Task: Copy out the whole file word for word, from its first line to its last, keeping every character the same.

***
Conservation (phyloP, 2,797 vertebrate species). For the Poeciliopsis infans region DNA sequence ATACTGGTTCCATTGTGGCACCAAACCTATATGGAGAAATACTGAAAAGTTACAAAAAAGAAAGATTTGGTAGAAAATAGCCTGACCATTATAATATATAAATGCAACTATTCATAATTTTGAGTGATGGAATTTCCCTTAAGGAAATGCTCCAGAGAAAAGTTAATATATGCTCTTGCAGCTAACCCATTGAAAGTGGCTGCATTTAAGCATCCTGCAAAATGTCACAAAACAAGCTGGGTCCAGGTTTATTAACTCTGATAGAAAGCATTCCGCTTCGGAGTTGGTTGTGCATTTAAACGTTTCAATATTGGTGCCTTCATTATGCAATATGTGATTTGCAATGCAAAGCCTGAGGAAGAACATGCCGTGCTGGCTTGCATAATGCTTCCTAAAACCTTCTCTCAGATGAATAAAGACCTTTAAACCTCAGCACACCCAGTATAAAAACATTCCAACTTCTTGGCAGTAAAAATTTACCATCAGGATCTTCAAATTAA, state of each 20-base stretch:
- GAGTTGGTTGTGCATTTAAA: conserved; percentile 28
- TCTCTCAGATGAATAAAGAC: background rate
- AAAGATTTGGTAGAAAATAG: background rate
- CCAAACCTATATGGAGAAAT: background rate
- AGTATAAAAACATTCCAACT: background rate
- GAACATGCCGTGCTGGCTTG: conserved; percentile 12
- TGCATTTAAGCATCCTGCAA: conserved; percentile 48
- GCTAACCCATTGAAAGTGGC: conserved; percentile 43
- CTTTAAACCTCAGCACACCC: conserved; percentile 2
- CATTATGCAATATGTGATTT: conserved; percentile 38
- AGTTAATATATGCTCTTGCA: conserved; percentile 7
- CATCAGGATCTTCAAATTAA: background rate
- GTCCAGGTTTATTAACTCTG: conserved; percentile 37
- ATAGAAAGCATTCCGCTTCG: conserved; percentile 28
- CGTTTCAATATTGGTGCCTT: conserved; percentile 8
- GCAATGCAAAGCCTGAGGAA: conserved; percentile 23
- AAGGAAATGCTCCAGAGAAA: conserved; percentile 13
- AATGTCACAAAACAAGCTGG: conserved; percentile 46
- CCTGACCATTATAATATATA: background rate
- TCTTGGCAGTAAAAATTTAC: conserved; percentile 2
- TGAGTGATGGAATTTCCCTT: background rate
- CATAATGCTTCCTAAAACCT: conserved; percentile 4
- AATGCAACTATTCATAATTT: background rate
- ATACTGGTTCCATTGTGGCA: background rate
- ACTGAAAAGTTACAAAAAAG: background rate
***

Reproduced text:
Conservation (phyloP, 2,797 vertebrate species). For the Poeciliopsis infans region DNA sequence ATACTGGTTCCATTGTGGCACCAAACCTATATGGAGAAATACTGAAAAGTTACAAAAAAGAAAGATTTGGTAGAAAATAGCCTGACCATTATAATATATAAATGCAACTATTCATAATTTTGAGTGATGGAATTTCCCTTAAGGAAATGCTCCAGAGAAAAGTTAATATATGCTCTTGCAGCTAACCCATTGAAAGTGGCTGCATTTAAGCATCCTGCAAAATGTCACAAAACAAGCTGGGTCCAGGTTTATTAACTCTGATAGAAAGCATTCCGCTTCGGAGTTGGTTGTGCATTTAAACGTTTCAATATTGGTGCCTTCATTATGCAATATGTGATTTGCAATGCAAAGCCTGAGGAAGAACATGCCGTGCTGGCTTGCATAATGCTTCCTAAAACCTTCTCTCAGATGAATAAAGACCTTTAAACCTCAGCACACCCAGTATAAAAACATTCCAACTTCTTGGCAGTAAAAATTTACCATCAGGATCTTCAAATTAA, state of each 20-base stretch:
- GAGTTGGTTGTGCATTTAAA: conserved; percentile 28
- TCTCTCAGATGAATAAAGAC: background rate
- AAAGATTTGGTAGAAAATAG: background rate
- CCAAACCTATATGGAGAAAT: background rate
- AGTATAAAAACATTCCAACT: background rate
- GAACATGCCGTGCTGGCTTG: conserved; percentile 12
- TGCATTTAAGCATCCTGCAA: conserved; percentile 48
- GCTAACCCATTGAAAGTGGC: conserved; percentile 43
- CTTTAAACCTCAGCACACCC: conserved; percentile 2
- CATTATGCAATATGTGATTT: conserved; percentile 38
- AGTTAATATATGCTCTTGCA: conserved; percentile 7
- CATCAGGATCTTCAAATTAA: background rate
- GTCCAGGTTTATTAACTCTG: conserved; percentile 37
- ATAGAAAGCATTCCGCTTCG: conserved; percentile 28
- CGTTTCAATATTGGTGCCTT: conserved; percentile 8
- GCAATGCAAAGCCTGAGGAA: conserved; percentile 23
- AAGGAAATGCTCCAGAGAAA: conserved; percentile 13
- AATGTCACAAAACAAGCTGG: conserved; percentile 46
- CCTGACCATTATAATATATA: background rate
- TCTTGGCAGTAAAAATTTAC: conserved; percentile 2
- TGAGTGATGGAATTTCCCTT: background rate
- CATAATGCTTCCTAAAACCT: conserved; percentile 4
- AATGCAACTATTCATAATTT: background rate
- ATACTGGTTCCATTGTGGCA: background rate
- ACTGAAAAGTTACAAAAAAG: background rate